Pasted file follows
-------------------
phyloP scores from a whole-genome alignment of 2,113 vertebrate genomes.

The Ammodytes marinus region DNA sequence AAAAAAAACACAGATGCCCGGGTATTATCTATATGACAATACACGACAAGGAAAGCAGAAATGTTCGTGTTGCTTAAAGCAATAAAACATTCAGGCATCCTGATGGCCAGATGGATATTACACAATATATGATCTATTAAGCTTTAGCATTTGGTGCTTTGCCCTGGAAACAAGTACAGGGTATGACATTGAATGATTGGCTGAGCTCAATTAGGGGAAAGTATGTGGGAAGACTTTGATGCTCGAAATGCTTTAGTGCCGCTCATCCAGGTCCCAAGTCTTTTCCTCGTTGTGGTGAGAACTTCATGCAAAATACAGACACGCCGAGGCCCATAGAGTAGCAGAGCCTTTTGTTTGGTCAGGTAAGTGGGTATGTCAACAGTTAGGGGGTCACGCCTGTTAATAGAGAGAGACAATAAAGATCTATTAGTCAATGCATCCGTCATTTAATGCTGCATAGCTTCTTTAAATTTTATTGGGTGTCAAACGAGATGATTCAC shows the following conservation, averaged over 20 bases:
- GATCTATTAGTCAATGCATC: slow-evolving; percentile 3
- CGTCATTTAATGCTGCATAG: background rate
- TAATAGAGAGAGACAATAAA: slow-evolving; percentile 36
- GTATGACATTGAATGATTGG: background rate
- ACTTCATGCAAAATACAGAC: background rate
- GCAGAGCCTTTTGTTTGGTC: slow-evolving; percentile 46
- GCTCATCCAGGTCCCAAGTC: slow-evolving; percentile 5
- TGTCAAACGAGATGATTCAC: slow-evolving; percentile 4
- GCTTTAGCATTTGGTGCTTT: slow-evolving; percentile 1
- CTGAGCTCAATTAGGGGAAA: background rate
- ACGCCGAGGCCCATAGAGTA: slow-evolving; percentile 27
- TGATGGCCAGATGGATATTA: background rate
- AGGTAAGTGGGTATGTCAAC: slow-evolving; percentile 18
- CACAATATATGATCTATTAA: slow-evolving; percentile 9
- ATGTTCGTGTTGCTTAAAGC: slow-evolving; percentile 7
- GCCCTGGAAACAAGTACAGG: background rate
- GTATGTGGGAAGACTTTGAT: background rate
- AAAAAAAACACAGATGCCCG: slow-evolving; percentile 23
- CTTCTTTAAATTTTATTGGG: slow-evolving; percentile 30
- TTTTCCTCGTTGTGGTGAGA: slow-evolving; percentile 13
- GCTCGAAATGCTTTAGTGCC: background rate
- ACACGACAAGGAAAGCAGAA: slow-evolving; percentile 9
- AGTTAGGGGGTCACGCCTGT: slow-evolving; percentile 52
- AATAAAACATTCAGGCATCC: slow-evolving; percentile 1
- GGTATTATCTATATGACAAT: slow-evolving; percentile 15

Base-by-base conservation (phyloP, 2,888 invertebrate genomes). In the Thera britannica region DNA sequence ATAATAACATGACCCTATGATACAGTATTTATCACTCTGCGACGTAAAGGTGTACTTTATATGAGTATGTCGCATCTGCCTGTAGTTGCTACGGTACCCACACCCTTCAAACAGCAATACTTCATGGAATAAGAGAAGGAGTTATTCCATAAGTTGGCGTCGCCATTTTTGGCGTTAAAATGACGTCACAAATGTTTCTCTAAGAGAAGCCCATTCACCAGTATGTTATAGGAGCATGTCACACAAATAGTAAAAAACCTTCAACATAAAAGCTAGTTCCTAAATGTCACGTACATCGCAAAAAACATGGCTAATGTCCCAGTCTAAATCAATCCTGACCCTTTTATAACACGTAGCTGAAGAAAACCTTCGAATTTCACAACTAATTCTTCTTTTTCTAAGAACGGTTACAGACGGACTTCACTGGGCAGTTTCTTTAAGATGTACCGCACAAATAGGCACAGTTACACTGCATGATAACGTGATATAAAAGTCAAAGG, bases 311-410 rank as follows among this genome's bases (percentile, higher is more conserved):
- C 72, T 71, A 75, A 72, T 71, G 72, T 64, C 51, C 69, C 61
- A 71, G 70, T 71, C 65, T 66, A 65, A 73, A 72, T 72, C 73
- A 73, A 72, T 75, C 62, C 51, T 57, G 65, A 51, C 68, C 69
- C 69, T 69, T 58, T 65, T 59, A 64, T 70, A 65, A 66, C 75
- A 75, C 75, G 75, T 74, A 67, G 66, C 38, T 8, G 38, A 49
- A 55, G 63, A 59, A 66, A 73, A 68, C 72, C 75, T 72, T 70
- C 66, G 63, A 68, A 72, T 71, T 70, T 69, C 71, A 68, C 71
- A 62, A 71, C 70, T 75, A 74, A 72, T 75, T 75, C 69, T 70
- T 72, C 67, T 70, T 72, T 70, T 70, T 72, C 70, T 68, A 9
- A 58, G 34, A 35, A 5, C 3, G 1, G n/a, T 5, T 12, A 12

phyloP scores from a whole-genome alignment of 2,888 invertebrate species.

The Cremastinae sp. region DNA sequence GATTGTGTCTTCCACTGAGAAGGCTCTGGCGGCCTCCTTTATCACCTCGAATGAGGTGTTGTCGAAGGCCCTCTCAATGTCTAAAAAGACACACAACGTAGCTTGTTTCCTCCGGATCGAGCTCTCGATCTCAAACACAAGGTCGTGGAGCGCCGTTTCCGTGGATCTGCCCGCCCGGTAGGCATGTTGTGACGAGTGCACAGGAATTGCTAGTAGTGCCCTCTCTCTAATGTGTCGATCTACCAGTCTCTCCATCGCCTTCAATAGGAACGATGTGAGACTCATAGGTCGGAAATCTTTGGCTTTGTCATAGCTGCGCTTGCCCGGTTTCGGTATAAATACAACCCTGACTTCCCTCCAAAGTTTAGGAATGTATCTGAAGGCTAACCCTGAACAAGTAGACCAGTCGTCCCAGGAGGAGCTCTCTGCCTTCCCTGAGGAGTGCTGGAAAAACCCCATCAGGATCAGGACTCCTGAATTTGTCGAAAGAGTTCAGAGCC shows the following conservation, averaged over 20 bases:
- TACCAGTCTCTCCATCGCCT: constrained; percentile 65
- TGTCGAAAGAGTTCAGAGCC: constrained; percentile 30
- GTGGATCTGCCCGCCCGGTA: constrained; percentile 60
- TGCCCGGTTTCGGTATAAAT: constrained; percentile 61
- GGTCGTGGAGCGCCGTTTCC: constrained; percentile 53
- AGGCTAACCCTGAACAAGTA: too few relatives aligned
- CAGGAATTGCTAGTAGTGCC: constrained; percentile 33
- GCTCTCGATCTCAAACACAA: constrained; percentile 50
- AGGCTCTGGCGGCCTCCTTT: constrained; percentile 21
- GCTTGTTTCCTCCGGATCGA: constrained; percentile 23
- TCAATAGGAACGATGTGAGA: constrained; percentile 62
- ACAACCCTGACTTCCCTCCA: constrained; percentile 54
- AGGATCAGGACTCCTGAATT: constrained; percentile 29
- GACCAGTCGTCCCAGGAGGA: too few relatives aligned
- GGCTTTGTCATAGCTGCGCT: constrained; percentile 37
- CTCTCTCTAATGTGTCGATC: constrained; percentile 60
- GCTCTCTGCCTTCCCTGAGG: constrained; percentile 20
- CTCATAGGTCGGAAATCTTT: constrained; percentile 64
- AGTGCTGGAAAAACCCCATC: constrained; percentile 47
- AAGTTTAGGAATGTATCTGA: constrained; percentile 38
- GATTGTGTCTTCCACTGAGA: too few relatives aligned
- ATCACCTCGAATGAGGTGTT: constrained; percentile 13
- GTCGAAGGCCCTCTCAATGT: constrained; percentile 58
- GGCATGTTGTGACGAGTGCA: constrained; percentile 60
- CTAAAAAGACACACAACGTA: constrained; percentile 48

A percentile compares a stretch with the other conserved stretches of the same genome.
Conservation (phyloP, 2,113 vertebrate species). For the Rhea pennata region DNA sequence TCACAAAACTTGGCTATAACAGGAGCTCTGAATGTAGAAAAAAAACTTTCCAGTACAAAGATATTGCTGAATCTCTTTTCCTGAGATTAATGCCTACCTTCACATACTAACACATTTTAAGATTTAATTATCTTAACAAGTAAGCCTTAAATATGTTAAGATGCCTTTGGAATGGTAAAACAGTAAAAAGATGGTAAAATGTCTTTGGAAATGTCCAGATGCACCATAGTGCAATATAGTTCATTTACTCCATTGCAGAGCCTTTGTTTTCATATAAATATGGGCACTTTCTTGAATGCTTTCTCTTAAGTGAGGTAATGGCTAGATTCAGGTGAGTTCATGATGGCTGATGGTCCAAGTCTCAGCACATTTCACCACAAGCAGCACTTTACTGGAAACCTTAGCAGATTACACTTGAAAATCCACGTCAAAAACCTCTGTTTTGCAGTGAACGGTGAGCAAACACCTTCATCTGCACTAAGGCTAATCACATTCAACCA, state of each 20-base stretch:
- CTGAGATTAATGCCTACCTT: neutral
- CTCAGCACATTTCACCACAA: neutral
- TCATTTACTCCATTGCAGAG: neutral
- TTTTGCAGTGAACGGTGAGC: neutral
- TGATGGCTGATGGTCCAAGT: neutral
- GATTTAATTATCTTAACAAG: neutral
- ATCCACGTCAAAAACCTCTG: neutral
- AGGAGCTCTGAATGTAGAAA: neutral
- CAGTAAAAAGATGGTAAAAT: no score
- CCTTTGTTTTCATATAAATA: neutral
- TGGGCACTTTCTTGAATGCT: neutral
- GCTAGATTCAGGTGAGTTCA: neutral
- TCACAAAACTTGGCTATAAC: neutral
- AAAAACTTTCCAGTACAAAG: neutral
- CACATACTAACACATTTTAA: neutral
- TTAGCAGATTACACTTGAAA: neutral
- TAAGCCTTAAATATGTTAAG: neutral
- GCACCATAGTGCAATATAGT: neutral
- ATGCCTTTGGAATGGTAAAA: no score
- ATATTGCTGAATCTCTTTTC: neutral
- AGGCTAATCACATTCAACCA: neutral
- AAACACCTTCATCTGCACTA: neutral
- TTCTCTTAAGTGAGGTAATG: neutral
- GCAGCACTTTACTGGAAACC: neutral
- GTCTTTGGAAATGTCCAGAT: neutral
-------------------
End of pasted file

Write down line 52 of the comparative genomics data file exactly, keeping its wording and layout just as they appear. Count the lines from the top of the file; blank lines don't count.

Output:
- ACAACCCTGACTTCCCTCCA: constrained; percentile 54